and another example of Mykey’s Art (already sold) on third page:- (readeatdream.net/sweetfields-products-and-mykelcee-designs)

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Recreation, Elephants and Drama.

It’s nearly time for me to bite the travel bullet and book my ticket to return to Cambodia. It doesn’t seem possible that it is nearly two years ago that I spent time there, teaching English. I am so looking forward to seeing all the students again.paddy

This time, however, I will be only going as recreation – a short holiday to catch up with everyone. The village where I stayed, was about 80 kms from Siem Reep and gave me an insight to the real lives of the people. After the drama of the previous despots and their regimes, the country is slowly poking it’s nose into the 21st century with the young people once more wanting education, and aiming for great things. This had previously been squashed and I could still feel the fear rippling below the surface with the older generation.

The fantastic Angkor Wat was amazing, and any photos you see, just don’t do it justice. I felt an awesomeness being able to touch history instead of only looking at museum specimens.Angkor

Several other moments were not so nice – seeing elephants used in the tourist trade was offset by seeing marauding monkeys taking their revenge on tourist handbags – abject poverty and people and children working in the hot sun, or scavenging for food contrasting with the opulent hotels for the tourist dollar – rubbish littering the streets and the smell of fresh sewerage compared to the sweetness of the interior of the incense in a village pagoda, were all a little off-putting.

But having said all that, I am really looking forward to returning to a wonderful people.

So what can I say about the food? My first meal of frog and morning glory vine will always make a lasting impression – and it certainly upset the bacteria in my stomach – but, other than the ubiquitous rice, the food was wonderful. The cooks at the Opportunity Cambodia ( https://opportunitycambodia.org.au ) sites went out of their way to make me comfortable and well fed.

I’d love to put a recipe up, but the cookbooks available bring you only the best – and I ate the village, homely food – and didn’t ask the cooks for the recipe!! In fact – even if I had –  they couldn’t speak English, and I couldn’t speak Khmer!mg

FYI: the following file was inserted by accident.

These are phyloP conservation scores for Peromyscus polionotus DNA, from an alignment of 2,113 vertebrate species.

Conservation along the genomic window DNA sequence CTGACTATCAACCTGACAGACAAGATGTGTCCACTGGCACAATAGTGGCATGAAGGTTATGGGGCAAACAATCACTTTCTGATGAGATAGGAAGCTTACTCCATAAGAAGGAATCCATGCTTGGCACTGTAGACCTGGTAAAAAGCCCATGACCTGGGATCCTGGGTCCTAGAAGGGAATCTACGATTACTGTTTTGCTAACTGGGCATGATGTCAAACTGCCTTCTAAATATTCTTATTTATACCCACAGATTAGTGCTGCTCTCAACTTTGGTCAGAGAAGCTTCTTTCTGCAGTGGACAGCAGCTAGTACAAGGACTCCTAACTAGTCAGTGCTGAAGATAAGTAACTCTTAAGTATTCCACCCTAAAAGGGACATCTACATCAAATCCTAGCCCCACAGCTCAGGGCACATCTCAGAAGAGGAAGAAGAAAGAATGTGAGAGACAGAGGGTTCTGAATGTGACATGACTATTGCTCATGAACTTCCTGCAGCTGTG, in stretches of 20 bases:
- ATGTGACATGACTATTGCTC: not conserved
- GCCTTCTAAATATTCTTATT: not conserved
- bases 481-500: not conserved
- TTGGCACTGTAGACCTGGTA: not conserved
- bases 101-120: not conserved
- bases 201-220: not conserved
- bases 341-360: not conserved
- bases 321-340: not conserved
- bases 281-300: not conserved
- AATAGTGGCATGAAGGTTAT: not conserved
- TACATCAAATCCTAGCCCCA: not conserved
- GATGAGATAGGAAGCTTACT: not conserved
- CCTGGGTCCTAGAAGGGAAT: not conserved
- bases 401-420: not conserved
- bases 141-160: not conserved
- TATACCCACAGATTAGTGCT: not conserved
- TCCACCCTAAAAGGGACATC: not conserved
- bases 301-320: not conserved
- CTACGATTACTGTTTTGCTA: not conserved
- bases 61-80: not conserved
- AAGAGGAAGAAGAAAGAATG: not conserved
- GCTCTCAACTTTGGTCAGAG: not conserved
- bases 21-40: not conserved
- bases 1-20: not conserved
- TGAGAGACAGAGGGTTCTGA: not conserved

With Kindness

Maureen

P.S. just a quick reminder – chapter 6 (of ‘In Search of the Elusive Panda’ ) is now ready to read on my next page. ( readeatdream.net/free-childrens-picture-book ).

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Also, page three ( readeatdream.net/sweetfields-products-and-mykelcee-designs ) has Mykel’s original artwork for sale.Sparkle 40cmx40cm

Rosemary, Elderberries and Desserts.

Before I start – let me tell you that chapter 5 of my children’s chapter book is on my second page ready to read for FREE. There is also a picture book FREE if you request it through my email address – maureenlarter@gmail.com. The link for my second page is readeatdream.net/free-childrens-picture-book

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There is also a third page. readeatdream.net/sweetfields-products-and-mykelcee-designs

The art work for sale is original – not prints. The artist is an Australian living in N.S.W. Anyone in Australia will get free postage if you buy.

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Now that I’ve done my ‘selling’ – I would like to tell you about the beauty of herbs and berries.

I don’t particularly like herbs in cooking – I’m of the old-fashioned school of eating and enjoying vegetables and fruit just as they are – why disguise the taste I wonder?

However, herbs aren’t just to cook with. They are fabulous for making all sorts of things. One of my favourite ‘old-fashioned’ ideas, is drying lavender and making a bag to put it in. That then goes into my wardrobe and drawers to give my clothes a subtle perfume.

Drying basil, rosemary, mint and sage make for great additions to your cooking if you desire, and it also keeps the herbs for later use. Dried mint scattered into cupboards help to minimize pests,too. Of course, fresh herbs are even better.herbs

These days, there seems to be a plethora of ‘diets’ – always stated to be ‘for your own good’. There’s the gluten-free bandwagon, no sugar chariot and low carbs, high fat bus! Everyone thinks they have the answer.